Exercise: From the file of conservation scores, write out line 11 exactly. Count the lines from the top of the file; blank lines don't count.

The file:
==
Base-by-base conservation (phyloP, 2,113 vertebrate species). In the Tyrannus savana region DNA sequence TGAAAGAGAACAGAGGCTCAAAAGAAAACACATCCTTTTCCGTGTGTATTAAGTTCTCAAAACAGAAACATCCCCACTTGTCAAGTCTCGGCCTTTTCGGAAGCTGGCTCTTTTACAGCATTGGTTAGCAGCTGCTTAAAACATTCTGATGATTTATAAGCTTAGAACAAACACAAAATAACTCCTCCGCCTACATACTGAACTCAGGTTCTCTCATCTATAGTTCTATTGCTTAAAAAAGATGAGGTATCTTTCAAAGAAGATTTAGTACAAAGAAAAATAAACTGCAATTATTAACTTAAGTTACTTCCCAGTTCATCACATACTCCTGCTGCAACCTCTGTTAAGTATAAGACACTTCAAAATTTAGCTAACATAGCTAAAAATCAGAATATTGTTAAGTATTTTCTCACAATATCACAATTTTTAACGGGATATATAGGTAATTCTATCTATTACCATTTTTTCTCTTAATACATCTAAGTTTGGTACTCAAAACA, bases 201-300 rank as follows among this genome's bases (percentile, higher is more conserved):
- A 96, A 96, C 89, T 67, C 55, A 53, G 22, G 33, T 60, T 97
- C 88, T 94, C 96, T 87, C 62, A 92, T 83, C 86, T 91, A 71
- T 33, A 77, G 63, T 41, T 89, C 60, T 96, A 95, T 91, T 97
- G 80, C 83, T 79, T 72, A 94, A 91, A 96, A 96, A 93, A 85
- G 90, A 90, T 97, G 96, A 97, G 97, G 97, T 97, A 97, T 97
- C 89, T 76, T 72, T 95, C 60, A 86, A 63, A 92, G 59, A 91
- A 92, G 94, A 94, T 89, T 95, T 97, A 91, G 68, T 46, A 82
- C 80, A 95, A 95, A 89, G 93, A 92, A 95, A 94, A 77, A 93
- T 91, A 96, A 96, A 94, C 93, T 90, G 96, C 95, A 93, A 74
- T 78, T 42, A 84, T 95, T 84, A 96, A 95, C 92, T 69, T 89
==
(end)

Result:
- T 78, T 42, A 84, T 95, T 84, A 96, A 95, C 92, T 69, T 89